That is a modern enough machine that there will still be a bunch of them around, but old enough that a truly modern one is likely to require significant effort to make it work. The path of least resistance is to find one or more identical or at least very similar machines to have as spares. If you have a whole machine, you have at least one of every spare part you could possibly need, and you can save time by just swapping the whole machine, then troubleshoot later at your leisure.
 

Offline digsys

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Re: Cloning WinXP onto new hardware - workable?
« Reply #37 on: January 18, 2019, 12:51:43 am »
I'll add one more note before this thread ends - to answer comments on "newer machines won't have drivers for blah blah blah"
On several occasions over the years, I've come across that situation installing XP3 on newer hardware - All I had to do is find drivers for "older" versions of
that core processor / controller, and see if XP was happy with it. It would ALWAYS install the base functions (never had to try more than 2 versions).
The functions that didn't get installed weren't of much use anyway. NEVER had a failed attempt. I may have tweaked a registry item once or twice, but only
cause I wanted to see how far I could go.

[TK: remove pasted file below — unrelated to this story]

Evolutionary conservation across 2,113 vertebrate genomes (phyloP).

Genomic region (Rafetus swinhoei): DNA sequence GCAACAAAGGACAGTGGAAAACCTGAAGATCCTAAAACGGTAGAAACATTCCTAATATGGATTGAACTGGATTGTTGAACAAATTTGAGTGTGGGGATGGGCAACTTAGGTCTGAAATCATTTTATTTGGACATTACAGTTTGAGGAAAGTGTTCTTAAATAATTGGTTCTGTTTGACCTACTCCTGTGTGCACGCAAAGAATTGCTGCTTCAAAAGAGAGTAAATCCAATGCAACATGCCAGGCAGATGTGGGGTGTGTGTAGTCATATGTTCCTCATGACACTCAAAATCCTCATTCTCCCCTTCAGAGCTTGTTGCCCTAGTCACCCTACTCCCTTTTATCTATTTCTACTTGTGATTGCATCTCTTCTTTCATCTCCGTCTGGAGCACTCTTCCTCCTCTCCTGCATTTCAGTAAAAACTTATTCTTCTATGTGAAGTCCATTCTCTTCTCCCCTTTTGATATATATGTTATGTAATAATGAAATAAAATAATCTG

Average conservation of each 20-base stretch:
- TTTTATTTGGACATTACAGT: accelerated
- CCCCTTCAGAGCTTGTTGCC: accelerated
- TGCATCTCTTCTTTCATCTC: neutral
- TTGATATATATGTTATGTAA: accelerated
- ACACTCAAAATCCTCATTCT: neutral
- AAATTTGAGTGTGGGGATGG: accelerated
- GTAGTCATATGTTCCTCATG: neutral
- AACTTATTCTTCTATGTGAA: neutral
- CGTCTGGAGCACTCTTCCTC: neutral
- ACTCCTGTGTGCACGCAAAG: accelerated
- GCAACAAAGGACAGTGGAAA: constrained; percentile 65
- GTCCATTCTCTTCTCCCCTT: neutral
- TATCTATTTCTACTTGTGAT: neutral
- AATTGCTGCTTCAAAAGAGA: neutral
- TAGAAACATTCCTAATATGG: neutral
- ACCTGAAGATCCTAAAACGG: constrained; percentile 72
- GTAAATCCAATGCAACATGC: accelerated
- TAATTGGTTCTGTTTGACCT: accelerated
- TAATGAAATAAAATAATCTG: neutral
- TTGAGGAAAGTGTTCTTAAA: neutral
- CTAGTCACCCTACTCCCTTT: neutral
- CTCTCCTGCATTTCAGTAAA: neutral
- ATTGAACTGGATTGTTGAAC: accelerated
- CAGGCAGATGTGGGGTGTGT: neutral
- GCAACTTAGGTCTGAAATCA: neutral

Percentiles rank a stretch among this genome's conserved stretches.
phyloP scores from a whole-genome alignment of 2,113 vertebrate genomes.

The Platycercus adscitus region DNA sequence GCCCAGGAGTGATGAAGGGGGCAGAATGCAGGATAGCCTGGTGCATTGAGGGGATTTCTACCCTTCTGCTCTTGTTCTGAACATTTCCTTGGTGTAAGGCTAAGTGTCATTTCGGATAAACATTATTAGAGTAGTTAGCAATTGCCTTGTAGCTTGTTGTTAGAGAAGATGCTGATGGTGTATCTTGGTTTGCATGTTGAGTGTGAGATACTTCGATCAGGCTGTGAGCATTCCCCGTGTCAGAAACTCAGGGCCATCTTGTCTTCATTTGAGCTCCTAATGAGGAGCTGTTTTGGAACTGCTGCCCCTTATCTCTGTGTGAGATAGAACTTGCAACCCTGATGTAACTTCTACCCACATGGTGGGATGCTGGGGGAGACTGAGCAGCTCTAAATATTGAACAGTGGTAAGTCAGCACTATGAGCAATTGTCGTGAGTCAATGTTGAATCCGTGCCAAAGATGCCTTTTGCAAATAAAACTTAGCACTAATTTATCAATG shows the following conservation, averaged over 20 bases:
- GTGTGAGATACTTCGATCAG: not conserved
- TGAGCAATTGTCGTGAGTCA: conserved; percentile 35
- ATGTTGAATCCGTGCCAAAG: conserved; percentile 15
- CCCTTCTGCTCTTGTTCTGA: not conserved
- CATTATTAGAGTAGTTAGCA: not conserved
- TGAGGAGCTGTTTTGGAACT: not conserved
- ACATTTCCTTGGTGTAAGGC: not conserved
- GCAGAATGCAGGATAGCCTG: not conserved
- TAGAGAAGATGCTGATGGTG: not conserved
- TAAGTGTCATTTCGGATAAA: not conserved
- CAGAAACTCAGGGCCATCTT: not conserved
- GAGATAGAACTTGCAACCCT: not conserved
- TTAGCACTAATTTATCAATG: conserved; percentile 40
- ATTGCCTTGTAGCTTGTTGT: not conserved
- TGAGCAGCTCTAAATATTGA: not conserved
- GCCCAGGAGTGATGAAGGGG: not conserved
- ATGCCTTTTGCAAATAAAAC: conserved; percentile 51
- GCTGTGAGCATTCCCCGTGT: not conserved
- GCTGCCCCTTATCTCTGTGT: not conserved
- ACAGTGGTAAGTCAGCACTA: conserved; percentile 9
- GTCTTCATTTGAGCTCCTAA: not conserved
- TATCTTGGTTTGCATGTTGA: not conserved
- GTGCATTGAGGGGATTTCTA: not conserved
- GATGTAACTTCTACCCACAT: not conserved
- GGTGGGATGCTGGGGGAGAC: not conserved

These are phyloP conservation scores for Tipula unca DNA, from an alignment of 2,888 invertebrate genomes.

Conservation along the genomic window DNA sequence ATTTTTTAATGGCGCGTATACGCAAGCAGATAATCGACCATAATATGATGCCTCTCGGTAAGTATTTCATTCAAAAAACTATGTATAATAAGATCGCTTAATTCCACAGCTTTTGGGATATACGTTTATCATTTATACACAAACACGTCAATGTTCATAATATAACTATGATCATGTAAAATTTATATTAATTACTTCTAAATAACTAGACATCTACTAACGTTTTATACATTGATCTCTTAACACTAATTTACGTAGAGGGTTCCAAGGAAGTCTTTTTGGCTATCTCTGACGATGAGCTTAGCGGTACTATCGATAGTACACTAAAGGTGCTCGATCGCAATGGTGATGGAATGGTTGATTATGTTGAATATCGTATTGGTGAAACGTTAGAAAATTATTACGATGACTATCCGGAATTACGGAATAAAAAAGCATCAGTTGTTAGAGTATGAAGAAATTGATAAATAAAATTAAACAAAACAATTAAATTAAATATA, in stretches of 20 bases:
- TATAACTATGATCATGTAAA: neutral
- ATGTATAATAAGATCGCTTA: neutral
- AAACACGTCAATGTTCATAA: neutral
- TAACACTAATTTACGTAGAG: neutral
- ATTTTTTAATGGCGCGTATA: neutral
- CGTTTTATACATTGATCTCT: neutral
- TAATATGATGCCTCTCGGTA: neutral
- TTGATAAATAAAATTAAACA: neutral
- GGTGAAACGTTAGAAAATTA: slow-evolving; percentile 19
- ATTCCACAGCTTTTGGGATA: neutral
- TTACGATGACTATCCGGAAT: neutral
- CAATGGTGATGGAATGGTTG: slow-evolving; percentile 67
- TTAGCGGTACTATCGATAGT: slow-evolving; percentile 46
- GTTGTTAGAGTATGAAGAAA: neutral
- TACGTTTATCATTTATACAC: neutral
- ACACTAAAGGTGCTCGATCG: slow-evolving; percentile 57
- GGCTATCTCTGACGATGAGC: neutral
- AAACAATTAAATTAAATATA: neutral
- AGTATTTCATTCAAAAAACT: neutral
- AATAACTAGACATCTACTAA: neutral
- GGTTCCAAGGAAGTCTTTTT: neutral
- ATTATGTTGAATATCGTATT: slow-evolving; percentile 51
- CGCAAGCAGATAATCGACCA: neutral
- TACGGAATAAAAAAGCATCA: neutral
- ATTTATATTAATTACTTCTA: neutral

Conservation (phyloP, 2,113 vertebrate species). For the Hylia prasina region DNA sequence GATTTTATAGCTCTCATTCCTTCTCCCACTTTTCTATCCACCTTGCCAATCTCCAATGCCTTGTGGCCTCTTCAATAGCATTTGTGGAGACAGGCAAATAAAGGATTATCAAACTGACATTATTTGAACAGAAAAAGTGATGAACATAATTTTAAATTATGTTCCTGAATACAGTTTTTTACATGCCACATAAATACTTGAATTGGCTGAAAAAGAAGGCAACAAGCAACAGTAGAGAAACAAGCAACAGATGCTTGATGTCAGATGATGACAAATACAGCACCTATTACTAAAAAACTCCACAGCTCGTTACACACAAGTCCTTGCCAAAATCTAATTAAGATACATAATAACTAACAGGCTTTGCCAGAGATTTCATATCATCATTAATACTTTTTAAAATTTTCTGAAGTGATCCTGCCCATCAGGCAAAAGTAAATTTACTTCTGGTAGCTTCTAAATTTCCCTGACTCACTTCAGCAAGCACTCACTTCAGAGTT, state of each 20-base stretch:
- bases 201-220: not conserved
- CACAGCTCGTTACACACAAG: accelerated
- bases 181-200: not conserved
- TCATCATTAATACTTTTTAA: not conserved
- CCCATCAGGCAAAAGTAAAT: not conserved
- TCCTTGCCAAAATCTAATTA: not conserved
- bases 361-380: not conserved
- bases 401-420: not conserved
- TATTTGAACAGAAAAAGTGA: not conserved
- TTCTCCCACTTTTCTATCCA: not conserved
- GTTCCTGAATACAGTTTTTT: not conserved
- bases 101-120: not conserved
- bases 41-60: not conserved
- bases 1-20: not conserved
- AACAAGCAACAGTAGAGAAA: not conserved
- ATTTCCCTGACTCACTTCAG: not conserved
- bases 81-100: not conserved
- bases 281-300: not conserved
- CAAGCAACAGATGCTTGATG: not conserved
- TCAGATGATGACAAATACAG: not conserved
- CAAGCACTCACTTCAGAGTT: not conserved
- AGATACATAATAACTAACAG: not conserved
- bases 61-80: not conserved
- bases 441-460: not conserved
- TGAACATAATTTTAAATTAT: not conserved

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Offline OwO

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Re: Cloning WinXP onto new hardware - workable?
« Reply #38 on: January 18, 2019, 02:02:33 am »
 :palm: :palm: :palm: :palm: :palm: :palm: :palm: :palm:

Windows XP in 2019. Running critical infrastructure where down time would cost > $200k.
Let that sink in.

If I were you I would be scrambling to find a replacement or develop my own. I would think even some shitty in-house software running on an Orange Pi would be better than this piece of shit.
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Offline TERRA Operative

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Re: Cloning WinXP onto new hardware - workable?
« Reply #39 on: January 18, 2019, 03:33:28 am »
What ever you end up doing (I would virtualise XP on a server with a redundant disk array to allow hotswapping), be sure to use good hardware (no cheap PSU's!) and NAS rated disks at least, enterprise disks at best.

Virtualising XP on a server means you aren't limited by harware obsolescence anymore, and most server motherboards come with a real serial port for console access too so you are covered there. But you can always just plug in a pci serial card whichever way you go I guess.